Feature photo: SarBen Farms owned and run by Steve & Susan Pierson and their children and Susan’s dad Marlin Rasmussen.
It all starts with the milk. The key is freshness, quality and the care Oregon cows receive. Because of that, the state’s dairy processors earn honors for milk, rich ice creams, flavor-packed cheeses, cottage cheeses and yogurts.
“All of our farmer-owners and contract suppliers know that healthy cows produce the highest quality milk, which allows us to produce the high-quality Tillamook dairy products that our fans have come to love,” says Mark Wustenberg, Tillamook County Creamery Association’s (TCCA ) vice president of quality and operations, who is also a veterinarian. “Our farmers’ commitment to quality means they take animal care very seriously, which includes working closely with veterinarians and nutritionists to keep their cows healthy and comfortable, and ensuring the cows get the nutrition in their diets that they need.”
In Tillamook County, there are more cows than people. TCCA is made up of nearly 100 dairy families that have been farming in the region for generations. “
The fact that Tillamook is a farmer-owned cooperative gives additional value to the work we do here,” says Patrick Criteser, TCCA president and CEO. “This is truly a farmer-owned and farmer-driven business, and the values of these dairy farmers really do translate into the way we make cheese every day and the way we run our company.”
Nearly 70 percent of Oregon dairy farmers belong to a co-op. With TCCA , Farmers Cooperative Creamery and Northwest Dairy Association are Oregon’s major co-ops.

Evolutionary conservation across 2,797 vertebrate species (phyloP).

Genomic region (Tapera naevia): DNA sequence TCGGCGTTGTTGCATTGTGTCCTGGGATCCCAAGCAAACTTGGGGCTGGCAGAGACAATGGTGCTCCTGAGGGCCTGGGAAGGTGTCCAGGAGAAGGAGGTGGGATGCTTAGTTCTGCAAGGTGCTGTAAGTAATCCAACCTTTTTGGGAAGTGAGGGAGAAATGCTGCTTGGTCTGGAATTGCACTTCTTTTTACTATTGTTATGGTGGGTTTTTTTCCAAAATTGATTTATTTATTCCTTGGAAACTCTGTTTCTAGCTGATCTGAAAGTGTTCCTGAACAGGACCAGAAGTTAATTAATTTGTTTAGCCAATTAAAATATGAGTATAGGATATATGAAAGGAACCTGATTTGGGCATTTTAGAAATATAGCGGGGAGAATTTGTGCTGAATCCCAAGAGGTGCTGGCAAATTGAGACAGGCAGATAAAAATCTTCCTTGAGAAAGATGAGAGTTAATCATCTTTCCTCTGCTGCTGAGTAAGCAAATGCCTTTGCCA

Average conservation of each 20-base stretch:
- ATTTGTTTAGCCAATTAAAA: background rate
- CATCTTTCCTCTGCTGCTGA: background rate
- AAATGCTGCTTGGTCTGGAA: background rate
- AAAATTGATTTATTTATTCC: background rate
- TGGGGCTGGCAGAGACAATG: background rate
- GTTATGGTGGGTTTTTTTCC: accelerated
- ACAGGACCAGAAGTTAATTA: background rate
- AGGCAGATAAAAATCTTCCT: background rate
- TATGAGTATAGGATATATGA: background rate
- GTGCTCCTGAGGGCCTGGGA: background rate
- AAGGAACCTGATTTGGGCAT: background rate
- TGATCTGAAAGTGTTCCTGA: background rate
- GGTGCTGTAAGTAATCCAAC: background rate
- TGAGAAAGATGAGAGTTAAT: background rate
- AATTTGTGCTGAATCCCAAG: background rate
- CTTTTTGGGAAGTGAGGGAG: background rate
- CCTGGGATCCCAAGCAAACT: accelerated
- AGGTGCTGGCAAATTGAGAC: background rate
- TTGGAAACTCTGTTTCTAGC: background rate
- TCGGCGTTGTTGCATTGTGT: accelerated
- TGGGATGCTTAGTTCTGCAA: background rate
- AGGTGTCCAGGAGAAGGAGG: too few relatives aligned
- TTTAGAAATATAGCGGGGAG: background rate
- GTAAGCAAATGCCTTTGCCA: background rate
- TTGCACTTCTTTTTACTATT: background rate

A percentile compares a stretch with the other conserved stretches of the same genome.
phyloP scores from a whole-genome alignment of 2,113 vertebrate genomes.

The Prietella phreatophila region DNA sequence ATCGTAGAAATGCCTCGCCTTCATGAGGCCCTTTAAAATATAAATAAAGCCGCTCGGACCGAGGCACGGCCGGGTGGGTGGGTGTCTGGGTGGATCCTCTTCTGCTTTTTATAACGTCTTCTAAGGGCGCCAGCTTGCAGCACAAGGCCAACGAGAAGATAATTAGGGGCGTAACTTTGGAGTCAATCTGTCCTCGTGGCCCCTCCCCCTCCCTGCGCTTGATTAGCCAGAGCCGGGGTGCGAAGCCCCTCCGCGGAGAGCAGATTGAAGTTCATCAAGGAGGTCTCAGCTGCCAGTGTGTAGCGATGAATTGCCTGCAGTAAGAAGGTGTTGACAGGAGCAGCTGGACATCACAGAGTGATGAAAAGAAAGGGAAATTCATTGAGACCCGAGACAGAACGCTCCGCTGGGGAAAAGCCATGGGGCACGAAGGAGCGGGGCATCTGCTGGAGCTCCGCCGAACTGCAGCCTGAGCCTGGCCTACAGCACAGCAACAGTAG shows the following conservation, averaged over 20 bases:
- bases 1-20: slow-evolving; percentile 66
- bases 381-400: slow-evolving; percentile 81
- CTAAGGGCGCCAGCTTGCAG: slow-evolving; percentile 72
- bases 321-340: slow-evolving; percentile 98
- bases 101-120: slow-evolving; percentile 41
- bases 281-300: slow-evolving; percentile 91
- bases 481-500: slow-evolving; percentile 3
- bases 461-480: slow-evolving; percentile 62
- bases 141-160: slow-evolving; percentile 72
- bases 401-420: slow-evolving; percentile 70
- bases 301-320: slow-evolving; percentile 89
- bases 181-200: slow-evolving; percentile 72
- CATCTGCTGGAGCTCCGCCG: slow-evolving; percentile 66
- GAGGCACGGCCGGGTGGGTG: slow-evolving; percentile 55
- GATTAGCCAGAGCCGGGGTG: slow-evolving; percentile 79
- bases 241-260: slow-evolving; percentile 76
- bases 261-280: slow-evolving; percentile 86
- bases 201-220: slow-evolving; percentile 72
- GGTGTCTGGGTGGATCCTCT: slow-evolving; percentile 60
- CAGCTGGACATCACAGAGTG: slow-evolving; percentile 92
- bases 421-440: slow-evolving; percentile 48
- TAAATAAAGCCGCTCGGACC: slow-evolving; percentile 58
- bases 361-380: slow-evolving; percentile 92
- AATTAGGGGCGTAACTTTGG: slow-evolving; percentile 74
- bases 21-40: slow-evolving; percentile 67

Managing a dairy and a processing plant often runs in the family. In Oregon, Alpenrose, Eberhard’s Dairy, Lochmead Dairy, Springfield Creamery and Umpqua Dairy are all operated by multi-generational families.
Caring for Cows
Oregon dairies of all sizes and types pamper Oregon’s dairy cows with excellent nutrition, which is key for cows to stay healthy and give high-quality, wholesome milk. Cows eat 75 to 100 pounds of food and drink about 25 to 50 gallons of water each day. Many of Oregon’s dairy farmers feed cows from their own lands.
Cows at Sar-Ben Dairy graze on ryegrass, white clover, orchardgrass and some chicory, and in the summer on the leaves of young radish and turnip plants. “It’s becoming what we describe as a salad bar for the cows,” says Sar-Ben Dairy’s Steve Pierson.
Sar-Ben uses an intensive rotational grazing system, which means the cows graze on specific portions of pasture for short periods of time, moving every 12 hours. Cows complete the rotation through the pastures every 18 days.
“This method keeps the grass at an optimum level,” Pierson says. “It’s always vegetative, always growing new leaves and offers the cows the highest energy and protein.”
In addition to nutrition, Oregon dairy farmers know herd health is also tied to comfort and care. Veterinarians regularly visit dairy farms for preventative medicine, check-ups and prompt treatment of illness. Farmers also work in concert with the environment, with most living on the land where they have their dairies. Protecting land and water quality, and implementing sustainable practices are ways of life for Oregon dairy farmers.
Coupled with high-quality products in the dairy case, Oregon’s dairy processors get kudos for award-winning community and global solutions like methane digesters making electricity, zero-waste processing plants and Prevention Magazine’s Cleanest Packaged Food Award.
In turn, the cows reward Oregon’s farmers with milk unmatched in quality. The average Oregon cow produces 56 pounds of milk a day on an average farm size of 300 acres. Dairy farms in the state produce roughly 2.5 billion pounds of milk annually. That milk is processed into cheese, yogurt, ice cream, butter, and other specialty products including lactose and whey protein, which are used in protein sports drinks and energy bars.
Award-winning and innovating describe Oregon dairy farmers and processors.